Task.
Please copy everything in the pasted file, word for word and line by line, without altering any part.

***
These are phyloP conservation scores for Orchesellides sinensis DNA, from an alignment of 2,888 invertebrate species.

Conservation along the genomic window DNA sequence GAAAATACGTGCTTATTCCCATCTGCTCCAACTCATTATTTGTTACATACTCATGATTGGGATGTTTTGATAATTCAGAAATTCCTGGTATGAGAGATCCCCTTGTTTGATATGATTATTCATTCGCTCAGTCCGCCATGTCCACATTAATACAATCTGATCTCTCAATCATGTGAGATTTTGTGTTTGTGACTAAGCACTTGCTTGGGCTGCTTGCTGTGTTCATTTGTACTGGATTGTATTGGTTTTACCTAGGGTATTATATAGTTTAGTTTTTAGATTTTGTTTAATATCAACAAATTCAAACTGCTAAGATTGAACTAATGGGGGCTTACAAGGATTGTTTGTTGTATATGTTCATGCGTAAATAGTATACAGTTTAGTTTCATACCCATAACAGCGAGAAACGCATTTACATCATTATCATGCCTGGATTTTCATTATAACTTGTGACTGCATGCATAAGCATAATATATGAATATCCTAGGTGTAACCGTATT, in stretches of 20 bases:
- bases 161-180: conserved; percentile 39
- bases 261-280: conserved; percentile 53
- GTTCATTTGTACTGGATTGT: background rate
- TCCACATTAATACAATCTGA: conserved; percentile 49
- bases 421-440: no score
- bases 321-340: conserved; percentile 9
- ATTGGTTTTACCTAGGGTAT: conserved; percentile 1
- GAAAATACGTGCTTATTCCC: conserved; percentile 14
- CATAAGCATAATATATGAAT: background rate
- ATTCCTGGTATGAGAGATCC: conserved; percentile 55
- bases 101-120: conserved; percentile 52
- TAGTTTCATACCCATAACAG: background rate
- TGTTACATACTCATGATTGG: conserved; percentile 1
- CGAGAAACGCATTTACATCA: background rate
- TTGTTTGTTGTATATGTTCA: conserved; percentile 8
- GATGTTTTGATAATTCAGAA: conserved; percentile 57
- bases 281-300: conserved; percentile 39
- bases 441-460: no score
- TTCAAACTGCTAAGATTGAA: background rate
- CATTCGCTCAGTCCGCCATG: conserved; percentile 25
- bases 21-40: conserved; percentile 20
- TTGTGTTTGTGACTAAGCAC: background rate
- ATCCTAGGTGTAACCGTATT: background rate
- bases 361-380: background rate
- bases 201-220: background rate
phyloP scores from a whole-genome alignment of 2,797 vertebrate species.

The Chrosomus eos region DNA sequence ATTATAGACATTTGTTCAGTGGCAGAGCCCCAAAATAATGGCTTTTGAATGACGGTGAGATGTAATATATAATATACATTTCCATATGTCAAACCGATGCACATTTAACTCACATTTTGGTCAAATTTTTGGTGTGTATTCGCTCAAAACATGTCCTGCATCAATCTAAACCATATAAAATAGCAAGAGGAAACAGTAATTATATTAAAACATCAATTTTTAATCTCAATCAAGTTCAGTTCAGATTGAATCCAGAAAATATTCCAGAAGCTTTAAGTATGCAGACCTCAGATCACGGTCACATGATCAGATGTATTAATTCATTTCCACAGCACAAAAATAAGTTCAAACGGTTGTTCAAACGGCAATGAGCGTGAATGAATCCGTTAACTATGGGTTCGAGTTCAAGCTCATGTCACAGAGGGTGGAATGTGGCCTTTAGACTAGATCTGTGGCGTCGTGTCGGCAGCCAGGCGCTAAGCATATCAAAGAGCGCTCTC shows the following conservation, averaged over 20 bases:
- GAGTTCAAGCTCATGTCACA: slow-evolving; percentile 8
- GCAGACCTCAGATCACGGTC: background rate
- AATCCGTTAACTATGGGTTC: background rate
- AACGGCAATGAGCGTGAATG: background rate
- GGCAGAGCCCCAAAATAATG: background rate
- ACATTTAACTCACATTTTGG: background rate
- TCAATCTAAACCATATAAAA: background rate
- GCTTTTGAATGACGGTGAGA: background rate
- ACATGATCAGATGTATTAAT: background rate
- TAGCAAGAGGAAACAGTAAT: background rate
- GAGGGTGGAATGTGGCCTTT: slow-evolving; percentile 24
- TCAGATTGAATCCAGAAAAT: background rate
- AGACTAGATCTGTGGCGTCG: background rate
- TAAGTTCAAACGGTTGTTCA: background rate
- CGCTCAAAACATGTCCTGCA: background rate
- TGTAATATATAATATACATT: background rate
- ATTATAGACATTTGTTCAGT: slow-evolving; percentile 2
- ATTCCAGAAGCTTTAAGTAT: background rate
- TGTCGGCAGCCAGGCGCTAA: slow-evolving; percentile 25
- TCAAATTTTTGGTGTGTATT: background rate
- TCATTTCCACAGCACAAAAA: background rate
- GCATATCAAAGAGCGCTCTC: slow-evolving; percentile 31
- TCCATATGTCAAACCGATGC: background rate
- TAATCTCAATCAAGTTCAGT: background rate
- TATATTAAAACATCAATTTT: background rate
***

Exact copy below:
These are phyloP conservation scores for Orchesellides sinensis DNA, from an alignment of 2,888 invertebrate species.

Conservation along the genomic window DNA sequence GAAAATACGTGCTTATTCCCATCTGCTCCAACTCATTATTTGTTACATACTCATGATTGGGATGTTTTGATAATTCAGAAATTCCTGGTATGAGAGATCCCCTTGTTTGATATGATTATTCATTCGCTCAGTCCGCCATGTCCACATTAATACAATCTGATCTCTCAATCATGTGAGATTTTGTGTTTGTGACTAAGCACTTGCTTGGGCTGCTTGCTGTGTTCATTTGTACTGGATTGTATTGGTTTTACCTAGGGTATTATATAGTTTAGTTTTTAGATTTTGTTTAATATCAACAAATTCAAACTGCTAAGATTGAACTAATGGGGGCTTACAAGGATTGTTTGTTGTATATGTTCATGCGTAAATAGTATACAGTTTAGTTTCATACCCATAACAGCGAGAAACGCATTTACATCATTATCATGCCTGGATTTTCATTATAACTTGTGACTGCATGCATAAGCATAATATATGAATATCCTAGGTGTAACCGTATT, in stretches of 20 bases:
- bases 161-180: conserved; percentile 39
- bases 261-280: conserved; percentile 53
- GTTCATTTGTACTGGATTGT: background rate
- TCCACATTAATACAATCTGA: conserved; percentile 49
- bases 421-440: no score
- bases 321-340: conserved; percentile 9
- ATTGGTTTTACCTAGGGTAT: conserved; percentile 1
- GAAAATACGTGCTTATTCCC: conserved; percentile 14
- CATAAGCATAATATATGAAT: background rate
- ATTCCTGGTATGAGAGATCC: conserved; percentile 55
- bases 101-120: conserved; percentile 52
- TAGTTTCATACCCATAACAG: background rate
- TGTTACATACTCATGATTGG: conserved; percentile 1
- CGAGAAACGCATTTACATCA: background rate
- TTGTTTGTTGTATATGTTCA: conserved; percentile 8
- GATGTTTTGATAATTCAGAA: conserved; percentile 57
- bases 281-300: conserved; percentile 39
- bases 441-460: no score
- TTCAAACTGCTAAGATTGAA: background rate
- CATTCGCTCAGTCCGCCATG: conserved; percentile 25
- bases 21-40: conserved; percentile 20
- TTGTGTTTGTGACTAAGCAC: background rate
- ATCCTAGGTGTAACCGTATT: background rate
- bases 361-380: background rate
- bases 201-220: background rate
phyloP scores from a whole-genome alignment of 2,797 vertebrate species.

The Chrosomus eos region DNA sequence ATTATAGACATTTGTTCAGTGGCAGAGCCCCAAAATAATGGCTTTTGAATGACGGTGAGATGTAATATATAATATACATTTCCATATGTCAAACCGATGCACATTTAACTCACATTTTGGTCAAATTTTTGGTGTGTATTCGCTCAAAACATGTCCTGCATCAATCTAAACCATATAAAATAGCAAGAGGAAACAGTAATTATATTAAAACATCAATTTTTAATCTCAATCAAGTTCAGTTCAGATTGAATCCAGAAAATATTCCAGAAGCTTTAAGTATGCAGACCTCAGATCACGGTCACATGATCAGATGTATTAATTCATTTCCACAGCACAAAAATAAGTTCAAACGGTTGTTCAAACGGCAATGAGCGTGAATGAATCCGTTAACTATGGGTTCGAGTTCAAGCTCATGTCACAGAGGGTGGAATGTGGCCTTTAGACTAGATCTGTGGCGTCGTGTCGGCAGCCAGGCGCTAAGCATATCAAAGAGCGCTCTC shows the following conservation, averaged over 20 bases:
- GAGTTCAAGCTCATGTCACA: slow-evolving; percentile 8
- GCAGACCTCAGATCACGGTC: background rate
- AATCCGTTAACTATGGGTTC: background rate
- AACGGCAATGAGCGTGAATG: background rate
- GGCAGAGCCCCAAAATAATG: background rate
- ACATTTAACTCACATTTTGG: background rate
- TCAATCTAAACCATATAAAA: background rate
- GCTTTTGAATGACGGTGAGA: background rate
- ACATGATCAGATGTATTAAT: background rate
- TAGCAAGAGGAAACAGTAAT: background rate
- GAGGGTGGAATGTGGCCTTT: slow-evolving; percentile 24
- TCAGATTGAATCCAGAAAAT: background rate
- AGACTAGATCTGTGGCGTCG: background rate
- TAAGTTCAAACGGTTGTTCA: background rate
- CGCTCAAAACATGTCCTGCA: background rate
- TGTAATATATAATATACATT: background rate
- ATTATAGACATTTGTTCAGT: slow-evolving; percentile 2
- ATTCCAGAAGCTTTAAGTAT: background rate
- TGTCGGCAGCCAGGCGCTAA: slow-evolving; percentile 25
- TCAAATTTTTGGTGTGTATT: background rate
- TCATTTCCACAGCACAAAAA: background rate
- GCATATCAAAGAGCGCTCTC: slow-evolving; percentile 31
- TCCATATGTCAAACCGATGC: background rate
- TAATCTCAATCAAGTTCAGT: background rate
- TATATTAAAACATCAATTTT: background rate